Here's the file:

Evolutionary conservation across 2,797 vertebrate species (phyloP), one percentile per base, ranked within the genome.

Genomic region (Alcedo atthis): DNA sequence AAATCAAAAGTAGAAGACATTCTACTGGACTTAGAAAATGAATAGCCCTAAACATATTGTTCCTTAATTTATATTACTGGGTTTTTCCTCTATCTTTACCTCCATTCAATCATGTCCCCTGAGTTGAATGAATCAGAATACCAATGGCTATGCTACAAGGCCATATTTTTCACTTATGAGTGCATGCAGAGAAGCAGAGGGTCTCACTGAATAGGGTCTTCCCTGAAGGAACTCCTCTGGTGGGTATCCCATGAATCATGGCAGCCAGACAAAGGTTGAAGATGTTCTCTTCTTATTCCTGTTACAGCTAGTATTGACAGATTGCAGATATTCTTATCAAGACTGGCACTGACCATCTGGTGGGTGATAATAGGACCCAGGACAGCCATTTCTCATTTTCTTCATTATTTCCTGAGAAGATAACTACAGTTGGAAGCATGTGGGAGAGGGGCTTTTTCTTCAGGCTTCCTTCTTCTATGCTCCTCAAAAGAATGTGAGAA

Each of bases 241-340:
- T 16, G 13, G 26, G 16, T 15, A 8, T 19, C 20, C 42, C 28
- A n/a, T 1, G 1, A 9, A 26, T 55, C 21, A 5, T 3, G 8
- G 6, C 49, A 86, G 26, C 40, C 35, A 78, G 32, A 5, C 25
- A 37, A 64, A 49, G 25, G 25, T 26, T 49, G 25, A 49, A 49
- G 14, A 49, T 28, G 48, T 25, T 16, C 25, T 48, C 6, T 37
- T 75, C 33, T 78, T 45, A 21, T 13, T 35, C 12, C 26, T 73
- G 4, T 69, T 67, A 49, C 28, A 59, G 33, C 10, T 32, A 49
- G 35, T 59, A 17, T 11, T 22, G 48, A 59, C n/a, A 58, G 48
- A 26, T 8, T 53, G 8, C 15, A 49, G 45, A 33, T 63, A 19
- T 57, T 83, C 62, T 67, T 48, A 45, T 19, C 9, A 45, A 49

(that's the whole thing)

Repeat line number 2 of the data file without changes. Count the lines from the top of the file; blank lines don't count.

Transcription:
Genomic region (Alcedo atthis): DNA sequence AAATCAAAAGTAGAAGACATTCTACTGGACTTAGAAAATGAATAGCCCTAAACATATTGTTCCTTAATTTATATTACTGGGTTTTTCCTCTATCTTTACCTCCATTCAATCATGTCCCCTGAGTTGAATGAATCAGAATACCAATGGCTATGCTACAAGGCCATATTTTTCACTTATGAGTGCATGCAGAGAAGCAGAGGGTCTCACTGAATAGGGTCTTCCCTGAAGGAACTCCTCTGGTGGGTATCCCATGAATCATGGCAGCCAGACAAAGGTTGAAGATGTTCTCTTCTTATTCCTGTTACAGCTAGTATTGACAGATTGCAGATATTCTTATCAAGACTGGCACTGACCATCTGGTGGGTGATAATAGGACCCAGGACAGCCATTTCTCATTTTCTTCATTATTTCCTGAGAAGATAACTACAGTTGGAAGCATGTGGGAGAGGGGCTTTTTCTTCAGGCTTCCTTCTTCTATGCTCCTCAAAAGAATGTGAGAA